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Increase gaol (jail) sentences to reflect increased life expectency.

Comment 9th July 2010

Minimum and maximum sentences for most crimes were set based upon a much shorter life expectency. As a result the percentage of life a criminal spent behind bars for a crime commited now compared to the time spent behind bars when the legislation was created is much shorter.

The impact of this is that gaol sentences are less of a deterent than they were. 

Fo example a person given a 20 year sentence in the past at age 30 may not have expected to get out of gaol. However, a person of equal age given a 20 year sentence now would come out as a fit and kicking 50 year old ( assuming the sentence was actually enforced in full).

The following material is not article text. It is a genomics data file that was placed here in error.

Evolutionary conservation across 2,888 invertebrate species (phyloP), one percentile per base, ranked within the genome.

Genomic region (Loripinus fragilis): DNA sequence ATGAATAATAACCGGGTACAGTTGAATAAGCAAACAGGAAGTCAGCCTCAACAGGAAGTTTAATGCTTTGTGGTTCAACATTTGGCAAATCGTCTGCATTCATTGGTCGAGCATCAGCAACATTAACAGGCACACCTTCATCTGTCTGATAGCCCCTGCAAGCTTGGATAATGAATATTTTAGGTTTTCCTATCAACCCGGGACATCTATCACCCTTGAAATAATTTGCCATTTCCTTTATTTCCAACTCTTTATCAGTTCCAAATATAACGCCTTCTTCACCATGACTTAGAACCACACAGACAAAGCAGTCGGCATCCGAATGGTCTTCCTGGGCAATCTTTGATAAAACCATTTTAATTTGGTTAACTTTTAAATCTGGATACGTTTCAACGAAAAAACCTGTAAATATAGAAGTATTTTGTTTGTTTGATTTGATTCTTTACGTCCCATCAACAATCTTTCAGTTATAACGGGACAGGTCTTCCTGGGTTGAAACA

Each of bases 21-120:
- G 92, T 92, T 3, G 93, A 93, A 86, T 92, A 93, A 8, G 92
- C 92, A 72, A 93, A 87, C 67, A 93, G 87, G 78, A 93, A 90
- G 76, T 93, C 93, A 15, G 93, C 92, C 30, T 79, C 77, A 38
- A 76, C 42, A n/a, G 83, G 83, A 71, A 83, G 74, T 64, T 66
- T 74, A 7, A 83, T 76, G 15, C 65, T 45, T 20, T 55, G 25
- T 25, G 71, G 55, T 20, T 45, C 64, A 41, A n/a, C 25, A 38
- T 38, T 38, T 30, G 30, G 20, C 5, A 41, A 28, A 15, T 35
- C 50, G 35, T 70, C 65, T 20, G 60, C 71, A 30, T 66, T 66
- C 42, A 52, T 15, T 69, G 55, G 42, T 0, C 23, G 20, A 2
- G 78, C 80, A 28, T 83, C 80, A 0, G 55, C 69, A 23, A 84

I would expect to see all gaol sentences reviewed and the maximum penalty potentially doubled.

Why does this matter?

Proper sanctions/deterents against crime will reduce the number of offenders. In the long run costs will reduce as the police will not have to arrest and reprosecute as many repeat offenders. It should be combined with a one strike and you're out policing policy.

Goal standards should be set at an absolute minimum to reduce costs including making prisoners sleep in tents rather than nice warm brick prisons.

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